When a relationship comes to an end, everyone is affected. The most apparent example of this is the partner who has been dumped, who feels the shock and loss of the breakup. However, neither party is immune to suffering. On the Internet, there are many pieces of advice on how to get through a bad breakup without hurting your partner; but there aren’t many options for ending a relationship as gently as possible. It’s difficult to avoid injuring your partner when you break up with them, but there are some simple things you can do to prevent yourself from doing so.
However, there are certain guidelines to follow in order to minimize pain on both sides when you have to break up. Some may appear to make the problem even more difficult, but if you follow the advice provided here and avoid what is discouraged, you and your ex might be able to look back on the breakup with pride, resolve, and clarity.
WHAT TO DO:
1. When things are no longer working, end the relationship as promptly as possible. Putting off the inevitable will only exacerbate the problem.
2. Break up in person if possible. It’s critical to be physically present to illustrate how important the relationship was to you. Breakups by text are increasingly popular these days, but they can be quite painful and leave a lot of uncertainty.
3. It will be more difficult for your spouse to comprehend if you are dishonest about your feelings. It’s much better if you acknowledge the real issues rather than pretending they don’t exist. (At the same time, it’s vital to recognize when excessive honesty may be harmful.)
4. Explain your reasons for breaking up clearly and categorically. Avoid making things vague.
5. Accept responsibility for your actions. Instead of placing blame on external factors or your spouse, accept responsibility for what you want.
6. Listen to your partner without defending yourself. Allow your spouse to finish what he or she is saying. Answer any questions as truthfully as possible.
7. Break up the connection gracefully. To show respect for your partner’s feelings and to indicate that things have changed permanently, cut off contact for a period of time.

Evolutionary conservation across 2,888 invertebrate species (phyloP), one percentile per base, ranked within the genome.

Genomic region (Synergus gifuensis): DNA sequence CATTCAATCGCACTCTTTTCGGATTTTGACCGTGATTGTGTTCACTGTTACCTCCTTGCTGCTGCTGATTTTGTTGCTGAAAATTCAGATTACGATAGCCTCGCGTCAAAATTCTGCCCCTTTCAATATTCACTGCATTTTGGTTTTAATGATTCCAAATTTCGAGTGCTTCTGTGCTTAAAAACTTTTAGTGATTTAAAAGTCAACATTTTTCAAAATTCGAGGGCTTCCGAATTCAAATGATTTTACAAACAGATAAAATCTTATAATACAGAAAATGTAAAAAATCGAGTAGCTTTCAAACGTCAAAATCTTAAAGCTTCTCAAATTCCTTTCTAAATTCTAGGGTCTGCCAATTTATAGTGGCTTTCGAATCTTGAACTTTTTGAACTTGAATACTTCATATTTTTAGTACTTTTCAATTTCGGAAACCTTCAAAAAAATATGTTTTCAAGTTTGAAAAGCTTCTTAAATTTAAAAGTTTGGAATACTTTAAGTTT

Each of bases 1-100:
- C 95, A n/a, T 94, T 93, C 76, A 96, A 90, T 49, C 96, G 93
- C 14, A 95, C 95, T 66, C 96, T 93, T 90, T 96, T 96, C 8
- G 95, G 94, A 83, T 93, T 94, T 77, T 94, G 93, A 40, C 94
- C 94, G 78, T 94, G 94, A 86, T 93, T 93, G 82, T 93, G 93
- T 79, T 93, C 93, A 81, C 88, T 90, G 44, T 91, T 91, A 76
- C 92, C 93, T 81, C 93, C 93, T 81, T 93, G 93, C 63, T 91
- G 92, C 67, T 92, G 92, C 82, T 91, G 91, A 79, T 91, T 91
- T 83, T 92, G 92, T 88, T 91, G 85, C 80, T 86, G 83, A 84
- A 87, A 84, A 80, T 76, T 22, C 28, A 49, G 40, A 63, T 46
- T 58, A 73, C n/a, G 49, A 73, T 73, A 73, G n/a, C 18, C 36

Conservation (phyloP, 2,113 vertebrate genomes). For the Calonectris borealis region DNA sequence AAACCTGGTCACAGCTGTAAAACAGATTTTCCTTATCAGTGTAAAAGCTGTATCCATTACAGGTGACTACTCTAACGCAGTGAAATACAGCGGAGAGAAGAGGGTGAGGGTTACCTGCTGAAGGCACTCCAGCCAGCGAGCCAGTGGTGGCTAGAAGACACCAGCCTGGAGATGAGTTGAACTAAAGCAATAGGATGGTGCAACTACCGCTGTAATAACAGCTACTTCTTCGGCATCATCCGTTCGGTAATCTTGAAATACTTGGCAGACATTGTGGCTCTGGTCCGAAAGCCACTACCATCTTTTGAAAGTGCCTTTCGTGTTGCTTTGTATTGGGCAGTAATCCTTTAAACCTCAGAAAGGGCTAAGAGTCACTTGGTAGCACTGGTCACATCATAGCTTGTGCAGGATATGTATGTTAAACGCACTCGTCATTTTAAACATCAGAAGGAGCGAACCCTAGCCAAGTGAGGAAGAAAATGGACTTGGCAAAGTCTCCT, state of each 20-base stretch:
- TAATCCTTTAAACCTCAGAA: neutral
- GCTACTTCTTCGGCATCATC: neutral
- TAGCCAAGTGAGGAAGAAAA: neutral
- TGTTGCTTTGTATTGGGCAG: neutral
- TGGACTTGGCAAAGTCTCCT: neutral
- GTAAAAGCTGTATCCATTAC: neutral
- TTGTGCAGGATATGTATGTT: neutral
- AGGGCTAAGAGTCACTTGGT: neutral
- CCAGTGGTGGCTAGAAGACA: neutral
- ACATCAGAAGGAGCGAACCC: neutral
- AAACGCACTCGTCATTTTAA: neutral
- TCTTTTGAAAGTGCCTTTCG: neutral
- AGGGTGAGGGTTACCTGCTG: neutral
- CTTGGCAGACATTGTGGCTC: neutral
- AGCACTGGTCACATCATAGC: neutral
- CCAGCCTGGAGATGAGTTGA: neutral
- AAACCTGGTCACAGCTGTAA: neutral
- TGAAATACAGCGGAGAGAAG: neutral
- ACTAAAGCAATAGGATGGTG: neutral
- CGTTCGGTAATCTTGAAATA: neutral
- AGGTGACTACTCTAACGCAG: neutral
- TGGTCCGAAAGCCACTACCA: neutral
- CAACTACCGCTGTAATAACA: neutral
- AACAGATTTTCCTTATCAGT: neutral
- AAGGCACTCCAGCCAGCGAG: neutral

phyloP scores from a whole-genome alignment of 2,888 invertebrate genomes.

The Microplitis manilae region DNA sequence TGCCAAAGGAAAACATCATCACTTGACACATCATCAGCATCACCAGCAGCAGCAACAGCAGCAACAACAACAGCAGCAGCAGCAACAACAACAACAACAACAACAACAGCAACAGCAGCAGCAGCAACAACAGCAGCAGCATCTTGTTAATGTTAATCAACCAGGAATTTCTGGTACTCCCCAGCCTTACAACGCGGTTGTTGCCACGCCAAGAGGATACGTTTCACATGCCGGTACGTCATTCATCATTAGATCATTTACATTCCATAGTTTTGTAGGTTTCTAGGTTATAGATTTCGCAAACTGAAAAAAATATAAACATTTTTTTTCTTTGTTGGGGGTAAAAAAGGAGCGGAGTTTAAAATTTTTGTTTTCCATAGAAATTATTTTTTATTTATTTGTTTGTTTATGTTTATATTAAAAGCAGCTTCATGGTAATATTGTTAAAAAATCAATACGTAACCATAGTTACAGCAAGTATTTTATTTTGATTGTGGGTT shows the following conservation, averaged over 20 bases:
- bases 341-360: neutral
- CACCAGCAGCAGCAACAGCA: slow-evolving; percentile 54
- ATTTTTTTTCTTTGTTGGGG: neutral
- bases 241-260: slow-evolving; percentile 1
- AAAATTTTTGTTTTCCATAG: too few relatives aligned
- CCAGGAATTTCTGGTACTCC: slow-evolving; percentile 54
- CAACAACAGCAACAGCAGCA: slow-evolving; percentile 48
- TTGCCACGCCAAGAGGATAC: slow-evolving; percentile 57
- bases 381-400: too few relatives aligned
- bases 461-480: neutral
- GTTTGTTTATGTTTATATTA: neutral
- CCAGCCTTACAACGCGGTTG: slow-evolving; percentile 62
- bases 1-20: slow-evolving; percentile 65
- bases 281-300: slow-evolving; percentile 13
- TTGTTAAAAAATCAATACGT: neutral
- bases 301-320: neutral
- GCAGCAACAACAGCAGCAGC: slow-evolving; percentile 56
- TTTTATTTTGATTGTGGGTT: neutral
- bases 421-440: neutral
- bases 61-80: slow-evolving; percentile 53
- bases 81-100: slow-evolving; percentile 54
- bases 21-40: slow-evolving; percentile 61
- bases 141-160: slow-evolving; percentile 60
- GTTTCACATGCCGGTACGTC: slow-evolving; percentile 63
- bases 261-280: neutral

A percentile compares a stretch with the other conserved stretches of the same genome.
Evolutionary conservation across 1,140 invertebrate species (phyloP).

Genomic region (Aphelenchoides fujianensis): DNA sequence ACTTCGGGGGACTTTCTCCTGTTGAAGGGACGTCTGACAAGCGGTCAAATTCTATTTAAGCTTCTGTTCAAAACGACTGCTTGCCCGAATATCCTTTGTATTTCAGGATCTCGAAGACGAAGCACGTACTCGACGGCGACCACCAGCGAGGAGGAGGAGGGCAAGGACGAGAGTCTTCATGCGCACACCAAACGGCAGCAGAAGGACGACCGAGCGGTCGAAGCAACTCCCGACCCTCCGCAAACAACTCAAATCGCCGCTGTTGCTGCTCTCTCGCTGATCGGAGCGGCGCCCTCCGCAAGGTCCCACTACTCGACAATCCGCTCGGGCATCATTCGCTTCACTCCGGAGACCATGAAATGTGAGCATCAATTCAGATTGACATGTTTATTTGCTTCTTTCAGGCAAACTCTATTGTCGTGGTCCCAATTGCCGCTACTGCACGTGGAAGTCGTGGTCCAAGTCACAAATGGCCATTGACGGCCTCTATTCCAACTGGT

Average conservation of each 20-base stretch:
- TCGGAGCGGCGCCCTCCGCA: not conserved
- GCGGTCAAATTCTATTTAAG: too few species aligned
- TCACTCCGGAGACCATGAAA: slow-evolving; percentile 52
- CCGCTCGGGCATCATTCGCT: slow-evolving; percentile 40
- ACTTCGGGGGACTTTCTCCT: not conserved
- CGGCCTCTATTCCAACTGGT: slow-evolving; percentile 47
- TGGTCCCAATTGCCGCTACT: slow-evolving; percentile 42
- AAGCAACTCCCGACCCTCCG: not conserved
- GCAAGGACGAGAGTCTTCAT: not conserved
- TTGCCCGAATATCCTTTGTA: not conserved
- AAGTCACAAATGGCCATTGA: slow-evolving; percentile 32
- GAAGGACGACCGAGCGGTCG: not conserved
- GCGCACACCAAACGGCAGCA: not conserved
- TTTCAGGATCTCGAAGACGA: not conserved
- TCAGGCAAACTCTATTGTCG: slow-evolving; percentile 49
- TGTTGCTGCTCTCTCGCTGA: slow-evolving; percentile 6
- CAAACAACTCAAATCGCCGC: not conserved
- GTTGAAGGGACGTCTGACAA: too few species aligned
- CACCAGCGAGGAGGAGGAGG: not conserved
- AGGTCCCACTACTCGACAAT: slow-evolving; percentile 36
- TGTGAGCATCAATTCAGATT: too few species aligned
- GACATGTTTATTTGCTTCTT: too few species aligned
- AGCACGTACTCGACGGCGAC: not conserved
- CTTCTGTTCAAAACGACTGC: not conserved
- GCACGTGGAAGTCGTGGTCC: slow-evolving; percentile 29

WHAT NOT TO DO:
1. In public, don’t get divorced. You’ll want to give your partner the opportunity for a genuine emotional response, and seclusion will assist with this. Most likely, you’ll be asked why you broke up, and it will be easier for your lover to ask these questions if the occurrence takes place in a secure and at least somewhat private venue.
2. Don’t break up in your own house; if possible, do so in the home of your spouse or significant other. You’ll want to be the one to pick up and leave after the discussion is over, and it will be easier for your partner not to have to journey home while dealing with such raw emotions.
3. Don’t promise something that you can’t deliver. It’s better not to leave the relationship open-ended if you’re sure you need to split up.
4. Don’t try to downplay the relationship. It may seem like a method to soften the blow, but it truly puts you in a bind and increases the risk of generating more hurt feelings. The aim is to enable your partner to look back on their relationship as a positive thing, not something less clear-cut.
5. Don’t undervalue the other person. You’ve been a vital part of one another’s lives, so try to show your partner your gratitude for his or her positive characteristics.
6. Don’t try to make the other person feel better, even as you’re breaking up. After the relationship is done, you can’t join your ex’s support group.
You can’t prevent a breakup. But you may be able to separate yourself from the sadness, grief, and worry you’re experiencing by seeing it from your partner’s perspective. You have a good chance of putting a clear and courteous conclusion to your relationship in such a way that each of you will be able to look back on it with appreciation in the future if you follow these guidelines.